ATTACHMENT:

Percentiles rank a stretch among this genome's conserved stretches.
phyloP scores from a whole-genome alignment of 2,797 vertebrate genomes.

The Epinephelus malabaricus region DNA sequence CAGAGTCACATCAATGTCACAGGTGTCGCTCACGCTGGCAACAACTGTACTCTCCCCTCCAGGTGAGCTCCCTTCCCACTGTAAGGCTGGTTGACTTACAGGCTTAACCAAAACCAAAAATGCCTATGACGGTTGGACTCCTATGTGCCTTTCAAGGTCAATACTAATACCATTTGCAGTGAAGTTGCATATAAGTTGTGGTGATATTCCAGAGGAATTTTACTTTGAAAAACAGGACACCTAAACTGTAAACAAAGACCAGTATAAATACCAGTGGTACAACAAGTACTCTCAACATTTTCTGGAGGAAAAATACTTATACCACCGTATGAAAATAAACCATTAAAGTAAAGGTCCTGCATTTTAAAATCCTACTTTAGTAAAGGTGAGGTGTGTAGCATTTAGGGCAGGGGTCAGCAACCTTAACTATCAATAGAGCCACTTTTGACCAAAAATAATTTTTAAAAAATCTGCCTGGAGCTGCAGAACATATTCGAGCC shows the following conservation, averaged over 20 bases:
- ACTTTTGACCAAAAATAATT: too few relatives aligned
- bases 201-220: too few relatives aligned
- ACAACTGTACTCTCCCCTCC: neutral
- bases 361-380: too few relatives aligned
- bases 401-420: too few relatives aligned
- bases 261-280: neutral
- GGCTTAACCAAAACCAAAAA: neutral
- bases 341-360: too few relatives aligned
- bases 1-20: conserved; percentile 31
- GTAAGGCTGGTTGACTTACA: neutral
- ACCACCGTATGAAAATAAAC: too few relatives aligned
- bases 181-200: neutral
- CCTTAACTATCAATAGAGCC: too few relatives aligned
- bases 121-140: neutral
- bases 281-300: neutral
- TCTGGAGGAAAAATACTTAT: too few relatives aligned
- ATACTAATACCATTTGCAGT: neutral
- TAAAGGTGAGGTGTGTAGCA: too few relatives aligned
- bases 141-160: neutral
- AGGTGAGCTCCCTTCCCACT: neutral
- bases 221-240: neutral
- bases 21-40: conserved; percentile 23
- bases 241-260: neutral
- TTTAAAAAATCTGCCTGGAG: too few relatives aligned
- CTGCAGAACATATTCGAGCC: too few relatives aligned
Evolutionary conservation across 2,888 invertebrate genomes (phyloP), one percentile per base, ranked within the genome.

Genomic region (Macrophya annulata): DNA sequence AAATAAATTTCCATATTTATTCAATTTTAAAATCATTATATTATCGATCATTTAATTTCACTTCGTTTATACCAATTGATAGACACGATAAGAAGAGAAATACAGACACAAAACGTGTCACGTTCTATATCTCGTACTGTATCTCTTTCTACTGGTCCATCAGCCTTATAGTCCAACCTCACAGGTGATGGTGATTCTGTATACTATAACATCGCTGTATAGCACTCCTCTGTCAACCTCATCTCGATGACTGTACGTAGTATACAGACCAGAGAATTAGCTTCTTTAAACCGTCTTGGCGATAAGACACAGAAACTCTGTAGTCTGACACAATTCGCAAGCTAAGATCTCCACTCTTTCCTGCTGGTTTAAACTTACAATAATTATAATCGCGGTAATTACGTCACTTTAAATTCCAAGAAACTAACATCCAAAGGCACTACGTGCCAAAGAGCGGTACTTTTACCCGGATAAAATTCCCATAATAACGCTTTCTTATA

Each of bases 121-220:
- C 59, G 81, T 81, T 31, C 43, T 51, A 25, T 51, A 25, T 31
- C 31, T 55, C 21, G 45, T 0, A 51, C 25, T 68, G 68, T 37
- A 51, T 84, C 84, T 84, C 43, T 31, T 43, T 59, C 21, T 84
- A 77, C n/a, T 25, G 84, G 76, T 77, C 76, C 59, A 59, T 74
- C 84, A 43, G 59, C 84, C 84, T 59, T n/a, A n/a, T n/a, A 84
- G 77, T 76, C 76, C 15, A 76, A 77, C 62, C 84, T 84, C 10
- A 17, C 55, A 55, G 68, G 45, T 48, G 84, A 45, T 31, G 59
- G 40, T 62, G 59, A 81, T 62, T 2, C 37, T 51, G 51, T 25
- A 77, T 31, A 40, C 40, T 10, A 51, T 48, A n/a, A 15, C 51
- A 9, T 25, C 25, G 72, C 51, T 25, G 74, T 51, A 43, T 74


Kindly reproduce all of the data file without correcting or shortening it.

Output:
Percentiles rank a stretch among this genome's conserved stretches.
phyloP scores from a whole-genome alignment of 2,797 vertebrate genomes.

The Epinephelus malabaricus region DNA sequence CAGAGTCACATCAATGTCACAGGTGTCGCTCACGCTGGCAACAACTGTACTCTCCCCTCCAGGTGAGCTCCCTTCCCACTGTAAGGCTGGTTGACTTACAGGCTTAACCAAAACCAAAAATGCCTATGACGGTTGGACTCCTATGTGCCTTTCAAGGTCAATACTAATACCATTTGCAGTGAAGTTGCATATAAGTTGTGGTGATATTCCAGAGGAATTTTACTTTGAAAAACAGGACACCTAAACTGTAAACAAAGACCAGTATAAATACCAGTGGTACAACAAGTACTCTCAACATTTTCTGGAGGAAAAATACTTATACCACCGTATGAAAATAAACCATTAAAGTAAAGGTCCTGCATTTTAAAATCCTACTTTAGTAAAGGTGAGGTGTGTAGCATTTAGGGCAGGGGTCAGCAACCTTAACTATCAATAGAGCCACTTTTGACCAAAAATAATTTTTAAAAAATCTGCCTGGAGCTGCAGAACATATTCGAGCC shows the following conservation, averaged over 20 bases:
- ACTTTTGACCAAAAATAATT: too few relatives aligned
- bases 201-220: too few relatives aligned
- ACAACTGTACTCTCCCCTCC: neutral
- bases 361-380: too few relatives aligned
- bases 401-420: too few relatives aligned
- bases 261-280: neutral
- GGCTTAACCAAAACCAAAAA: neutral
- bases 341-360: too few relatives aligned
- bases 1-20: conserved; percentile 31
- GTAAGGCTGGTTGACTTACA: neutral
- ACCACCGTATGAAAATAAAC: too few relatives aligned
- bases 181-200: neutral
- CCTTAACTATCAATAGAGCC: too few relatives aligned
- bases 121-140: neutral
- bases 281-300: neutral
- TCTGGAGGAAAAATACTTAT: too few relatives aligned
- ATACTAATACCATTTGCAGT: neutral
- TAAAGGTGAGGTGTGTAGCA: too few relatives aligned
- bases 141-160: neutral
- AGGTGAGCTCCCTTCCCACT: neutral
- bases 221-240: neutral
- bases 21-40: conserved; percentile 23
- bases 241-260: neutral
- TTTAAAAAATCTGCCTGGAG: too few relatives aligned
- CTGCAGAACATATTCGAGCC: too few relatives aligned
Evolutionary conservation across 2,888 invertebrate genomes (phyloP), one percentile per base, ranked within the genome.

Genomic region (Macrophya annulata): DNA sequence AAATAAATTTCCATATTTATTCAATTTTAAAATCATTATATTATCGATCATTTAATTTCACTTCGTTTATACCAATTGATAGACACGATAAGAAGAGAAATACAGACACAAAACGTGTCACGTTCTATATCTCGTACTGTATCTCTTTCTACTGGTCCATCAGCCTTATAGTCCAACCTCACAGGTGATGGTGATTCTGTATACTATAACATCGCTGTATAGCACTCCTCTGTCAACCTCATCTCGATGACTGTACGTAGTATACAGACCAGAGAATTAGCTTCTTTAAACCGTCTTGGCGATAAGACACAGAAACTCTGTAGTCTGACACAATTCGCAAGCTAAGATCTCCACTCTTTCCTGCTGGTTTAAACTTACAATAATTATAATCGCGGTAATTACGTCACTTTAAATTCCAAGAAACTAACATCCAAAGGCACTACGTGCCAAAGAGCGGTACTTTTACCCGGATAAAATTCCCATAATAACGCTTTCTTATA

Each of bases 121-220:
- C 59, G 81, T 81, T 31, C 43, T 51, A 25, T 51, A 25, T 31
- C 31, T 55, C 21, G 45, T 0, A 51, C 25, T 68, G 68, T 37
- A 51, T 84, C 84, T 84, C 43, T 31, T 43, T 59, C 21, T 84
- A 77, C n/a, T 25, G 84, G 76, T 77, C 76, C 59, A 59, T 74
- C 84, A 43, G 59, C 84, C 84, T 59, T n/a, A n/a, T n/a, A 84
- G 77, T 76, C 76, C 15, A 76, A 77, C 62, C 84, T 84, C 10
- A 17, C 55, A 55, G 68, G 45, T 48, G 84, A 45, T 31, G 59
- G 40, T 62, G 59, A 81, T 62, T 2, C 37, T 51, G 51, T 25
- A 77, T 31, A 40, C 40, T 10, A 51, T 48, A n/a, A 15, C 51
- A 9, T 25, C 25, G 72, C 51, T 25, G 74, T 51, A 43, T 74